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Wet beds can be a thing of the past

If you or your child wets the bed, you are not alone. About 150,000 Australian children between 5 and 14 years of age wet the bed at least once a week.  Some adults also wet the bed, but we don’t have any figures on how many.  Often, but not always, there is a family history of bedwetting.  This pattern is similar in most western countries.

The development of dryness during the day and night is gradual.  Generally, bowel control at night is the first to appear, then bowel control during the day.  Bladder control during the day is next, followed by bladder control at night.

Most children consistently have dry beds by the age of six or seven.  The chances of becoming dry at night after the age of seven are reduced.  Four percent of fourteen year olds have significant bedwetting.  Therefore it is sensible to seek assistance for your child at the age of six or seven, rather than waiting till he or she is older.

In a very small number of cases, bedwetting may be due to a physical problem.  Sometimes urinary tract infection is associated with wetting the bed.  Other physical problems can also lead to bedwetting.  However, there is no physical problem involved in more than 90% of children who wet the bed.   Research also shows that bedwetting is rarely caused by personality disorder or by severe emotional disturbance.  It is true that some children may be anxious whilst they are wetting the bed.  When they stop, this anxiety usually lessens.  This tells us that the bedwetting may have been causing them to worry rather than worry causing them to wet the bed.

Some parents may think that their children wet the bed because they sleep deeply.  Research into depth of sleep, however, shows that both light and deep sleepers wet the bed.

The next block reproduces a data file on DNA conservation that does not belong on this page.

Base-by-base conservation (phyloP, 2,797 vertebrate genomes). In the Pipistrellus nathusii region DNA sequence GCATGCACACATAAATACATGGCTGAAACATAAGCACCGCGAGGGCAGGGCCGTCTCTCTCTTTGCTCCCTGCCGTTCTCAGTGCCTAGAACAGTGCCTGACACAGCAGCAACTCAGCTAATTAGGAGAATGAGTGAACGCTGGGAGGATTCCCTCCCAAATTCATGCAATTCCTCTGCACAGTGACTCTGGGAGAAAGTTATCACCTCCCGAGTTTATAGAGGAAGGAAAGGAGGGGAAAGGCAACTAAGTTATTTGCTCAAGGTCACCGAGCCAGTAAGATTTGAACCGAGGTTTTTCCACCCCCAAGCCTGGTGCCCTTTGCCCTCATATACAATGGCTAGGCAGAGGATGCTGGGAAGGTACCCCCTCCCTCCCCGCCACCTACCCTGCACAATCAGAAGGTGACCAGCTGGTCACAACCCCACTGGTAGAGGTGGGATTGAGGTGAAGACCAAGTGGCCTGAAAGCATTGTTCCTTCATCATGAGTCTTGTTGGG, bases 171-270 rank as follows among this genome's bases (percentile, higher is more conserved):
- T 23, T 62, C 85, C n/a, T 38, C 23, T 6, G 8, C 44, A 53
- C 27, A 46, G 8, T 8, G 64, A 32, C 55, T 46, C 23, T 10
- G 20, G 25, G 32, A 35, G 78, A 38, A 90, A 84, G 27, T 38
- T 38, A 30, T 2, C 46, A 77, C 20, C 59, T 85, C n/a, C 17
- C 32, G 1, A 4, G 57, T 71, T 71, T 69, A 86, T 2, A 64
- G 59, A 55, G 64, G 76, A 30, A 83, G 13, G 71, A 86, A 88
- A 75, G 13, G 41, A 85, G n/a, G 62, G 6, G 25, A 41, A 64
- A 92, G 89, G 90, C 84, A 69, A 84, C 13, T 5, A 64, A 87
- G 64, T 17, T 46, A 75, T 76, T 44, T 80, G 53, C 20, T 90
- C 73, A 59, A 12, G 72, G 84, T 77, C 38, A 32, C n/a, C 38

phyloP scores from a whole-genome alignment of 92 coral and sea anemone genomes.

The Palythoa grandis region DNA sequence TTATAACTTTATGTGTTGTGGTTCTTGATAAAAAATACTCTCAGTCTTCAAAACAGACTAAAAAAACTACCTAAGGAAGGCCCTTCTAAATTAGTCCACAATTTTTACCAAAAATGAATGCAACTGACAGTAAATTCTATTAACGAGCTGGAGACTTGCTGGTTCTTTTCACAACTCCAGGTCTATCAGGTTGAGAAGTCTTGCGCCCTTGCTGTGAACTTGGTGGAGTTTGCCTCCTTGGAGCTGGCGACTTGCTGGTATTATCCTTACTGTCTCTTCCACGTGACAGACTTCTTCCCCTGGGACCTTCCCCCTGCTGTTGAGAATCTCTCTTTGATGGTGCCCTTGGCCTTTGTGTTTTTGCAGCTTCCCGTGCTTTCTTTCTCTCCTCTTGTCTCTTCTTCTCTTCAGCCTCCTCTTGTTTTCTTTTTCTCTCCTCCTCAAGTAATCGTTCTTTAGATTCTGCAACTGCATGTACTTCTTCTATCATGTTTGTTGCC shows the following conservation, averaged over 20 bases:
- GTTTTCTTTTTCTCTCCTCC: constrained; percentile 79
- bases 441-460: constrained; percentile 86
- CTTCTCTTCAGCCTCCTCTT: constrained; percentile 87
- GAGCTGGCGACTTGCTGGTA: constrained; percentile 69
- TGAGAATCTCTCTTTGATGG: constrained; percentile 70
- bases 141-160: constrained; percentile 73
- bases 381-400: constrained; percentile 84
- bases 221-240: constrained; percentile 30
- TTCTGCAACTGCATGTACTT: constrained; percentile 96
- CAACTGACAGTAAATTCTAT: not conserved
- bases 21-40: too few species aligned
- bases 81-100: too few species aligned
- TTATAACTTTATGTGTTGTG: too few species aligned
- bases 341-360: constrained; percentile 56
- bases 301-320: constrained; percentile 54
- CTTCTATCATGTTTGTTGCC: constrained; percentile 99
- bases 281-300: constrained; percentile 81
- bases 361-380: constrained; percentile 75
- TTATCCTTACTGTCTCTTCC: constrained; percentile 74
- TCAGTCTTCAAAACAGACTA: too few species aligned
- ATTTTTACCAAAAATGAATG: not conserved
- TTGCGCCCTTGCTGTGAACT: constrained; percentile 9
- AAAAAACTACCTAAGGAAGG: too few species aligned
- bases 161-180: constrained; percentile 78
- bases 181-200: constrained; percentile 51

At the other end of the age range, aging itself is often accompanied by a reduction in bladder control.  This is often due to physical problems as a result of disease, illness or loss of muscle tone. 

Children with physical or developmental disabilities may be delayed in bladder control.  This is particularly true if physical impairment interferes with bladder functioning.  If there is no such impairment there is every reason to believe that these children can learn to be dry during the day and at night.

The treatment of bedwetting is one of the best researched treatments in the world. For the past five decades researchers in many countries, including Australia, have been finding out who wets the bed, what may cause bedwetting and what are the most effective methods to enable people to become dry at night.  Some parents have found that encouragement, the use of rewards, or systematic wakening  to go to the toilet before the time the child is most likely to wet have been effective.  Research has  shown that a method called enuresis training is effective in 90% of cases.  A number of studies have shown that drugs are either totally ineffective or are significantly less effective than enuresis training.  Bedwetting may stop while the drug is being taken, but usually returns once medication ceases.

Enuresis training involves a careful program run over a number of weeks, with frequent monitoring, and using a bell and pad, approved by the Standards Association of Australia, as an aid during the training.

Matthews, J. (1994). Bedwetting:A Manual for Parents. Ramsey Coote Instruments, Sandringham, Vic.
Hall, J. (1989). How You Can Be Boss of the Bladder.  Globe Press, Brunswick



Ramsey Coote Instruments, Unit 1B, 2 Jacks Road, South Oakleigh, Victoria, 3167,Australia.
Phone:  + 61 3 9570 8222; Fax:      + 61 3 9570 8222
Email address: info@ramseycoote.com.au;  Web site:www.ramseycoote.com.au